Congress Looks At Cuba
Brian Wingfield, 05.02.07, 6:00 AM ET
WASHINGTON, D.C. -
The frenzy over what U.S.-Cuba trade relations will look like once history claims Fidel Castro is festering once again.
The ailing dictator failed to show for the annual May Day parade in Havana Tuesday, fueling speculation that his days are numbered. But wind is already gathering in the sails of lawmakers here who are pushing for a return to normal relations with Cuba.
At the request of Sen. Finance Committee Chairman Max Baucus, D-Mont., the U.S. International Trade Commission (ITC) is currently investigating the effects on American producers of U.S. travel and agricultural export restrictions with Cuba. Several bills have already been introduced in the House to ease the U.S. embargo, which has been in place since 1962, and Ways and Means Committee Chairman Charles Rangel, D-N.Y., is pushing a measure that would lift the trade embargo altogether.
No one is expecting a normalization of relations, at least while President Bush is in the White House, but the stage appears to be getting set for his successor. Castro has already outlasted nine U.S. presidents. If he does make it through 2008, he will almost certainly not outlast a 10th. Whatever the outcome, U.S. businesses are eager to invest in a new Cuba.
The ITC has not given any indication what it will say in its final report to the Senate Finance Committee later this summer (the commission does not comment on ongoing investigations), but a growing body of evidence suggests that keeping the current restrictions in place limits the profit potential of U.S. businesses.
Under U.S. law, trade relations with Havana are limited to certain food exports and medical supplies, and at least regarding agricultural products, all payments must be made in cash.
According to the ITC, the U.S. exported $337 million in agricultural, fish and forest products to Cuba in 2006. Much of this is rice, wheat, chicken, corn and soybeans supplied by companies such as Archer Daniels Midland, Cargill and Tyson Foods.
But some experts say this figure could nearly double if the current restrictions were relaxed.
"Forty years ago, the U.S. provided 60% of Cuba's food imports," said North Dakota Agriculture Commissioner Roger Johnson in his testimony before the ITC. "Our goal should be to regain and exceed that market share."
North Dakota has already exported more than $32 million in dry beans, peas, wheat and other products since 2002. Johnson, like many officials in agricultural states, has called for all sanctions against Cuba to be lifted.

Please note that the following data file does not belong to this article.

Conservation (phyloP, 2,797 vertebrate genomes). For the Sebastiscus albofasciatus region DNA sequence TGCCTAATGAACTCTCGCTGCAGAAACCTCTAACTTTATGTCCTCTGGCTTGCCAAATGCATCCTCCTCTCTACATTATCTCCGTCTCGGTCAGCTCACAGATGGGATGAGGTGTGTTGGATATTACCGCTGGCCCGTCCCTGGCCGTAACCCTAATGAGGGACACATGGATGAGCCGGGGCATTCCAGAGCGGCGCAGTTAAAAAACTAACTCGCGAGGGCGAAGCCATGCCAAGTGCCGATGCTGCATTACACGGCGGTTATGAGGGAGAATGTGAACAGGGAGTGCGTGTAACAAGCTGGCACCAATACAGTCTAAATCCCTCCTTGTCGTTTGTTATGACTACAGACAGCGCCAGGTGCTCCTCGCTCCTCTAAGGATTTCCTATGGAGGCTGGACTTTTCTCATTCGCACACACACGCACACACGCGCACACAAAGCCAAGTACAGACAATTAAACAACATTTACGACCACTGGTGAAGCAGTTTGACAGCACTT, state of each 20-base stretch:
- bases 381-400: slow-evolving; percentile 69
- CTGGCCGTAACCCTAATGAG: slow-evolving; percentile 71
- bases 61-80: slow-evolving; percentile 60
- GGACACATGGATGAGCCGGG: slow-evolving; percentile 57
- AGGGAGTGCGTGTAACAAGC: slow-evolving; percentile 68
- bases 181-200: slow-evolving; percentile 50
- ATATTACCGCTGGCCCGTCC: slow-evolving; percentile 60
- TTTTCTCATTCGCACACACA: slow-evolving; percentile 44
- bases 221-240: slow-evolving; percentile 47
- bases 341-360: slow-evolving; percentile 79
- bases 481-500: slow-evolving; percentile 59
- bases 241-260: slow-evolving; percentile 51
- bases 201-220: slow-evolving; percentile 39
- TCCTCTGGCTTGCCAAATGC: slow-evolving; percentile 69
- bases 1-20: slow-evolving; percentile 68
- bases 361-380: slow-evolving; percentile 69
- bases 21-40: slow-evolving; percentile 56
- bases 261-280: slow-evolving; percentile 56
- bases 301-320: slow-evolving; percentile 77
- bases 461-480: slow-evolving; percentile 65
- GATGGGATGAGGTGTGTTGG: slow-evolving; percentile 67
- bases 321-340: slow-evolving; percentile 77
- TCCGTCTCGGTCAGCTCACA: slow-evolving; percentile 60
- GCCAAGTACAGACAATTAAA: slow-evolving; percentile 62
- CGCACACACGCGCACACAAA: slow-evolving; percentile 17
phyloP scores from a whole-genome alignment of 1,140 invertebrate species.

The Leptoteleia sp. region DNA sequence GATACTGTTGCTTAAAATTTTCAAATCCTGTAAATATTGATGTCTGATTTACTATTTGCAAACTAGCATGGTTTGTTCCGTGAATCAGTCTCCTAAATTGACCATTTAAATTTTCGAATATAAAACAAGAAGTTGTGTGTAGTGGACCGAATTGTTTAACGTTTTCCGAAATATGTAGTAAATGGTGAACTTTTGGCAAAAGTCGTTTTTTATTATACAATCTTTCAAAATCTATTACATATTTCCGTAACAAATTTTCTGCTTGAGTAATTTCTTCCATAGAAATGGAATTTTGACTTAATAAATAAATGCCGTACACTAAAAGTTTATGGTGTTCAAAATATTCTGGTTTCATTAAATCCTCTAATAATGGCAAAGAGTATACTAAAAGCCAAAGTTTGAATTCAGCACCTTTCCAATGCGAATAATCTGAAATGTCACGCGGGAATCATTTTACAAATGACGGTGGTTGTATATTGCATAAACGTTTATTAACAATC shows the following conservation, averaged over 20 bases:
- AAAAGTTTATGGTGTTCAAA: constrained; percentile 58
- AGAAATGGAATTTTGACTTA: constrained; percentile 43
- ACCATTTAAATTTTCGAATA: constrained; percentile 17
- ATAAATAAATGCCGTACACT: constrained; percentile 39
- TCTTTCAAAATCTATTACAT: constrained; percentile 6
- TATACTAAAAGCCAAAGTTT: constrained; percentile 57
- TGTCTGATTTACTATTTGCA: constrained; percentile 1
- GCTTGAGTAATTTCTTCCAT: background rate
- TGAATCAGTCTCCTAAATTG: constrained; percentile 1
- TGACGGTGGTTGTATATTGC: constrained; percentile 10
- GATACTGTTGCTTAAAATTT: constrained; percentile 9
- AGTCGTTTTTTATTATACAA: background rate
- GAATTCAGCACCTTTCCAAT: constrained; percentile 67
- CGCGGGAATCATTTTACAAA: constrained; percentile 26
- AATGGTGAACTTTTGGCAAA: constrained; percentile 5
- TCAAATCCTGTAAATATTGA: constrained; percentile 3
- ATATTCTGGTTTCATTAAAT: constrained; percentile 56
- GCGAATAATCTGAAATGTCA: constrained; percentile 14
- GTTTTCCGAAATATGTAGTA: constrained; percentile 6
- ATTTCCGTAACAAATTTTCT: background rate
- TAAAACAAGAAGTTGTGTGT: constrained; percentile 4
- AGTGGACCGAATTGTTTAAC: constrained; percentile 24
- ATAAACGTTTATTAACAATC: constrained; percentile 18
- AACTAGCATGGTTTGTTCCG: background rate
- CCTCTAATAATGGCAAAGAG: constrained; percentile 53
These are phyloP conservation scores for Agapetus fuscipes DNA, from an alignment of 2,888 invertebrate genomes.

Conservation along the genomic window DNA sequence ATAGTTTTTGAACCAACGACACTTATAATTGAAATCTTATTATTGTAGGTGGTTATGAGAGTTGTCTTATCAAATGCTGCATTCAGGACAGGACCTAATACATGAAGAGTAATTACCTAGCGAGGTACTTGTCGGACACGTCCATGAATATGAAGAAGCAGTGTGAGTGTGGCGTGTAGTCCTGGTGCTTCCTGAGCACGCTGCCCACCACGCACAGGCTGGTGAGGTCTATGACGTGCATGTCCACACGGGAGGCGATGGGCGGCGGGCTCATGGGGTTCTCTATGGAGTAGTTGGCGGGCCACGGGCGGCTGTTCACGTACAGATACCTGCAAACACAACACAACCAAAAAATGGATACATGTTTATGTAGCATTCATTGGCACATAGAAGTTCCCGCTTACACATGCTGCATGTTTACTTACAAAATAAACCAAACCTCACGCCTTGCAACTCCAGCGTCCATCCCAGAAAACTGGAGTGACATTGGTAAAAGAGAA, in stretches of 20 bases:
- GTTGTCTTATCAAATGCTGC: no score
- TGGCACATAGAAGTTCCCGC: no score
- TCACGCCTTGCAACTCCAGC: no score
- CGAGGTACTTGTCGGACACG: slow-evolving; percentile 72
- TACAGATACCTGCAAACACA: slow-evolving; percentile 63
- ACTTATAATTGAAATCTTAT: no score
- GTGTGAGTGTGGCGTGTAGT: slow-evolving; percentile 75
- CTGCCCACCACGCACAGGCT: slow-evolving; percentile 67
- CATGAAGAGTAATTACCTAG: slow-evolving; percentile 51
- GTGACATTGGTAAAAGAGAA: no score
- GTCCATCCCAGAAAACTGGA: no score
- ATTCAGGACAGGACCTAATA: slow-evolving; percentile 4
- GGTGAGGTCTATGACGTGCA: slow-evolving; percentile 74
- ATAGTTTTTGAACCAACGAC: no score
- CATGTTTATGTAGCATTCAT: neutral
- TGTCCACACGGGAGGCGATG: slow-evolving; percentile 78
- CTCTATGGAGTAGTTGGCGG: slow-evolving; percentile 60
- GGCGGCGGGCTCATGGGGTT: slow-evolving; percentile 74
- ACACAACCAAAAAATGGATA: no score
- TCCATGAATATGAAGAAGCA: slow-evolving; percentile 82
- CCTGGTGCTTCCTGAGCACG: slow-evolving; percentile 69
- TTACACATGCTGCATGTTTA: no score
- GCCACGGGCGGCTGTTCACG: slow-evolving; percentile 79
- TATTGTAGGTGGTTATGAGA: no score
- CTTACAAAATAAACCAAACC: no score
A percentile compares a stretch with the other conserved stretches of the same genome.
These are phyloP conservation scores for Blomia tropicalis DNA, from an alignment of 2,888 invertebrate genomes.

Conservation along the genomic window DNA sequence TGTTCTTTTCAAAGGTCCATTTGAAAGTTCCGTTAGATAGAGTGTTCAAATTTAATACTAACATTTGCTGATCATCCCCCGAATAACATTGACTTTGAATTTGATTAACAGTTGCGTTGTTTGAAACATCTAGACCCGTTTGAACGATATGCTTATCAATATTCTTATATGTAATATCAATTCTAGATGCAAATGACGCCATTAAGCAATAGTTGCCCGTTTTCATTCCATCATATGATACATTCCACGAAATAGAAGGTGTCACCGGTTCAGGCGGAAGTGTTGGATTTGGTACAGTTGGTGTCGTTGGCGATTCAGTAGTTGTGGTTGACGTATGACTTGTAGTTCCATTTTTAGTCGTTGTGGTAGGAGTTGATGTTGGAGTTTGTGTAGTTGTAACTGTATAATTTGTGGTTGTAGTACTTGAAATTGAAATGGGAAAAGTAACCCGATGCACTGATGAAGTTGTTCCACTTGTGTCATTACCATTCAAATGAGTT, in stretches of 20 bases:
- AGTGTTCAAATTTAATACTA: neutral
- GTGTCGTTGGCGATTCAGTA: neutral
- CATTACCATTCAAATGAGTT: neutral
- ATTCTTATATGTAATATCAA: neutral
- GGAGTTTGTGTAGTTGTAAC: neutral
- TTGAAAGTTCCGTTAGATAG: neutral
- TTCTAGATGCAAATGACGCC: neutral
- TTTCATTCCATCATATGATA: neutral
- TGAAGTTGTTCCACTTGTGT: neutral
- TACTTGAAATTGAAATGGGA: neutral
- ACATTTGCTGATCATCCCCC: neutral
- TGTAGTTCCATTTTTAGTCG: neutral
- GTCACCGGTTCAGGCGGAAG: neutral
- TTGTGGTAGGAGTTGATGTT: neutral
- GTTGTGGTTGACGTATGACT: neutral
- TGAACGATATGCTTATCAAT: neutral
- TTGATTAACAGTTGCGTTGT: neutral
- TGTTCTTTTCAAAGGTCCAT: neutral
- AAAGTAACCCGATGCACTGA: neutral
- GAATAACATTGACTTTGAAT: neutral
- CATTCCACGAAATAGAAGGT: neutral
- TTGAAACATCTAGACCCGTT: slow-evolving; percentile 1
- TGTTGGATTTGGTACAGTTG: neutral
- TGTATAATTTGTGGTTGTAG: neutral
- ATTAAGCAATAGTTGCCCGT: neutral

Before the embargo was put in place, Cuba was the leading market for U.S. rice suppliers. It has since fallen to eighth place, according to the USA Rice Federation. The federation estimates that up to 600,000 metric tons of rice--about the same amount that Cuba imported from the U.S. between 2001 and 2005--would be imported annually if restrictions were removed.
And according to the American Society of Travel Agents, if the U.S. were to lift its travel restrictions to Cuba in 2008, nearly 1.8 million Americans would visit the country by 2010. This could impact U.S. gross domestic product by as much as $1.6 billion, the society says.
But much of this potential will depend upon Cuba itself. For one thing, the nation only contains 11 million people, meaning that there is a ceiling on the amount of agricultural imports it can handle.
And according to John Kavulich, senior policy adviser to the U.S.-Cuba Trade and Economic Council, the data provided by the Cuban government regarding U.S. imports are unreliable and unverifiable because they are provided by a centrally planned government with a poor track record of transparency.
"The true impediments to the expansion of agricultural, fish and forestry products from the U.S. to Cuba are in Havana, not in Washington, D.C.," he says. He adds that it is also questionable just how much Cuba is would be able to handle an onslaught of American tourists. "They've let their tourism infrastructure crumble."
An additional unknown is what course of action the U.S. will take once Castro dies. Initially, it appeared that U.S. businesses were willing to leap into to Havana to bring capitalism back to the Caribbean island. But after Castro first became ill last summer, it became apparent that a new government under Fidel's brother, Raul, will probably continue the communist policies of the last four decades.
Nonetheless, it appears that U.S. policymakers are setting the stage for an easing of the economic sanctions. Bush will undoubtedly veto any free standing bill that might relax the embargo. But the pressure is building to open more U.S. markets to Cuba. And with Bush in retirement and Castro likely no longer around after 2008, the lid just might come off.